By Rebecca Bulnes
By Lee Zimmerman
By Rebecca Bulnes
By S. Pajot
By S. Pajot, Liz Tracy, Kat Bein, & Sean Levisman
By Kat Bein
By Ashley Rogers
Yeah, yeah, the singer, not the song, and all that. I couldn't agree more. And there's no question that lang has a set of pipes for the ages. Stand her on a street corner during a tornado warning and her lungs alone could save every trailer-park resident within ten miles. But ever since the folks at the Grammys validated her overtly "mature" work with a couple of statuettes a few years back, she simply hasn't been all that much fun to be around. Not even this disc's playful concept -- a collection of tunes casually linked by a cigarette/smoking motif -- can shake the seriousness out of her.
I'm all for radical revisions of familiar tunes, but I can't pretend that I've been waiting breathlessly for a sophisticated reading of Steve Miller's "The Joker," and I'm betting that not many others have been either. And while the idea of lang warbling "Theme from The Valley of the Dolls" is a delicious one, the execution reminded me of Maureen McGovern, a performer I was hoping would not cross my mind again until I was in the grave. All in all, drag is a pleasant listen. There's nothing on it that will cause you to use your index fingers for earplugs, and lang's cover of the David Wilcox ditty "My Old Addiction" is quite lovely. But the CD as a whole left me pining for the days when k.d. was still channeling Patsy Cline.
Too Far to Care
It's not surprising that the Texas-bred, Chicago-fed Old 97's have found their following at the rock end of the alt-country scene: Singers Murry Hammond and Rhett Miller don't sound much like Porter Wagoner, or even Gram Parsons. But they do bear more than a glancing vocal resemblance to Red Rockers, those earnest late-Eighties new wavers. And Too Far's roots-showcase guest shot isn't from Ralph Stanley or Emmylou Harris but Exene Cervenkova, erstwhile singer from X. Despite a certain anti-authoritarian streak in the lyrics, Old 97's represent the fresh face of the No Depression crowd -- not cutesy, exactly, but not on the emotional nod like Son Volt either, and unafraid of their own hook power. "Curtain Calls," for instance, would've sounded great on college radio in 1985, and probably does now. The Dallas quartet sticks to the same two or three mostly strolling tempos over thirteen cuts but manages enough amusing and/or affecting melodies and sentiments ("Time is on my bad side") to get by.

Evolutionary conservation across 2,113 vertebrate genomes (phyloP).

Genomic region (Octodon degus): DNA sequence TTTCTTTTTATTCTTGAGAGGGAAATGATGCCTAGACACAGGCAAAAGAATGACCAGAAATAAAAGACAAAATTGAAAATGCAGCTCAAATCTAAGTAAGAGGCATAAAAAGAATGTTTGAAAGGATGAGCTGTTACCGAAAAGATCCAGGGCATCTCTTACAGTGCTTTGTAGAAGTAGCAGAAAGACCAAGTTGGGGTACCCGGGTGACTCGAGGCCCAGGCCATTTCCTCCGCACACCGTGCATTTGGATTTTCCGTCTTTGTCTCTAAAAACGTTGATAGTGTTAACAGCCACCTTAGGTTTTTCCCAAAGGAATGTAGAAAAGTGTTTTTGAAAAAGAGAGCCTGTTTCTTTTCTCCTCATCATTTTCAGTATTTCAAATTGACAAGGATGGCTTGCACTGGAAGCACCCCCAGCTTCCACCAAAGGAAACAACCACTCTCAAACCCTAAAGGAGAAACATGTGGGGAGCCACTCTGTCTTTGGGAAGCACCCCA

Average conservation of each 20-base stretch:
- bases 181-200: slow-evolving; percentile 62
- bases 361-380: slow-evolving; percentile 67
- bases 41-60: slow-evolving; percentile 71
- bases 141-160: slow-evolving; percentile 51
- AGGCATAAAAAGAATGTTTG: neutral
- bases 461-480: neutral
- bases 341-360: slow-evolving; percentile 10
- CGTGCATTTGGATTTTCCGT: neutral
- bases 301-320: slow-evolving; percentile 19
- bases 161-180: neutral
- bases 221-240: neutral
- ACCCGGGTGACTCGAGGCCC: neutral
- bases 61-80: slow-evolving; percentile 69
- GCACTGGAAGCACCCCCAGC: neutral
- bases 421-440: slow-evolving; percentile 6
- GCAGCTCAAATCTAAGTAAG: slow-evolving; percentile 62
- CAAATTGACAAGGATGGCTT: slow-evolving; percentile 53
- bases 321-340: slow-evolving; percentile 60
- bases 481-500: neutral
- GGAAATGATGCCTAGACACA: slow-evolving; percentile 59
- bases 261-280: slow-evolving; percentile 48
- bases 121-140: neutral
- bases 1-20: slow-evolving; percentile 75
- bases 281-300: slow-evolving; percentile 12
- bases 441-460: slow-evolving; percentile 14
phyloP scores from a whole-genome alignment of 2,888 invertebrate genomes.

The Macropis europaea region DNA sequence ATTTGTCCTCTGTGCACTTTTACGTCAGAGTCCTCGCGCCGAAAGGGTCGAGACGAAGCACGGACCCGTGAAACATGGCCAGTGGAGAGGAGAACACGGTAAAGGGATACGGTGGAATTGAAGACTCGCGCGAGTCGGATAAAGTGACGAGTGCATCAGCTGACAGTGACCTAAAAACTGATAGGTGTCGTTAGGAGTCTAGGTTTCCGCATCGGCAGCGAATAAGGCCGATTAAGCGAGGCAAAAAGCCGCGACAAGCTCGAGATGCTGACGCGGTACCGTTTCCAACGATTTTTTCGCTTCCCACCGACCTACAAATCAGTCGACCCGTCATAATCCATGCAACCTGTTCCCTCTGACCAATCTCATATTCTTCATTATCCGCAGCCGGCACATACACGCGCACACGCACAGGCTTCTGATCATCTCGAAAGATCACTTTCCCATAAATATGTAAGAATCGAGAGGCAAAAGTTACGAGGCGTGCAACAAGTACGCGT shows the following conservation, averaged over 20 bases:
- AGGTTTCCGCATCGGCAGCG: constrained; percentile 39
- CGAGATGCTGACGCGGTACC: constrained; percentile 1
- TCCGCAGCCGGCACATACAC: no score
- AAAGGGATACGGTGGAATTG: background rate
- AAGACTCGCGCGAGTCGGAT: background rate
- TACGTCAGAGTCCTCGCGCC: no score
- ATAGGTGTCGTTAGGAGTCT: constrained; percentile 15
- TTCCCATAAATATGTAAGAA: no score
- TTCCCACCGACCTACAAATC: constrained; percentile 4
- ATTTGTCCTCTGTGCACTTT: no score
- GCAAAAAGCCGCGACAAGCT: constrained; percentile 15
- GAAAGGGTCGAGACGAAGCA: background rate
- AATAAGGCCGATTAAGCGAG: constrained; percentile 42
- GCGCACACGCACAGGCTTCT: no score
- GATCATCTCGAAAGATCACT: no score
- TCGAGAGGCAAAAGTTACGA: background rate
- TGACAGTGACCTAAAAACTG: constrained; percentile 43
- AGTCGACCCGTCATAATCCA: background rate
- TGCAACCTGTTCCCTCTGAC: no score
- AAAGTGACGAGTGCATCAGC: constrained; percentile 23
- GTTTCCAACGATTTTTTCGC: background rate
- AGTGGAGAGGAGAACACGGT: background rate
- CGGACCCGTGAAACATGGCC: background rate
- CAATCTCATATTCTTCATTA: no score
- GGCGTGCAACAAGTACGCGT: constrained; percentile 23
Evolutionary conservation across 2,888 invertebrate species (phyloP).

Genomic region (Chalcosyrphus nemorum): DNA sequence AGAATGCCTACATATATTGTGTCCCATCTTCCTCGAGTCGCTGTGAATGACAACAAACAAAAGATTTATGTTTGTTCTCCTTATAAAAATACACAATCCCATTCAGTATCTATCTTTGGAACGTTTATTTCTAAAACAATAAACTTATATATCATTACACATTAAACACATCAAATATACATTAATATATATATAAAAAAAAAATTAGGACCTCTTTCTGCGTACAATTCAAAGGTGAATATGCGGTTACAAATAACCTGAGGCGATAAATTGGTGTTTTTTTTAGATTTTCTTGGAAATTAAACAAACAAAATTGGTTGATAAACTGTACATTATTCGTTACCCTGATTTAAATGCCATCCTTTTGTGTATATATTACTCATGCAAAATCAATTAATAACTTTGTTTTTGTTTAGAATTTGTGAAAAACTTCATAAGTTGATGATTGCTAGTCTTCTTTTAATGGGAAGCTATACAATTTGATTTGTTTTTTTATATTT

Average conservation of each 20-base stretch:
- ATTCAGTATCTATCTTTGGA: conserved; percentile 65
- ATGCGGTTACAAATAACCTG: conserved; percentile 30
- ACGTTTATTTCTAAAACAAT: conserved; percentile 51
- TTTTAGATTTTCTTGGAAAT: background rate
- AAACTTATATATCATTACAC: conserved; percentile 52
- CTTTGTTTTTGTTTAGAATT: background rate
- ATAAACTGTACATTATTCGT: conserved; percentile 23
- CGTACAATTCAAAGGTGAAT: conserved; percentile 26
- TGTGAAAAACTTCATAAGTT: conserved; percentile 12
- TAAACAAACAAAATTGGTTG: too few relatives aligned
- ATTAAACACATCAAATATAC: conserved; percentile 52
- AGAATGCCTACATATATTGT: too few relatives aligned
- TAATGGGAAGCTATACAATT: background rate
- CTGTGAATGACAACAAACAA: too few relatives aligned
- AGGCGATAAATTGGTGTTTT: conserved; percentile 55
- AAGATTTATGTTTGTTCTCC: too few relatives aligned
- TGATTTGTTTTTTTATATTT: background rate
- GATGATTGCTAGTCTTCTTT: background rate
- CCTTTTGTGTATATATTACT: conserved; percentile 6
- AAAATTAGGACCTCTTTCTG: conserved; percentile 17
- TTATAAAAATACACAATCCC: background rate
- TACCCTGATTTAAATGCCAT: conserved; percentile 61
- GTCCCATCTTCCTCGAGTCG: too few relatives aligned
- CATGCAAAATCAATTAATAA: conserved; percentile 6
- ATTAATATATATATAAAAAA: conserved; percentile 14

Still, aside from "Curtain Calls," nothing hits as hard as the stubborn lament of "Victoria" on 1995's Wreck Your Life, and the 97's sound too darn chipper to pull off the broken-man shtick on song after song. While this disc makes a decent argument for why the 97's shouldn't be kicked off the stage, it hardly burns the place down.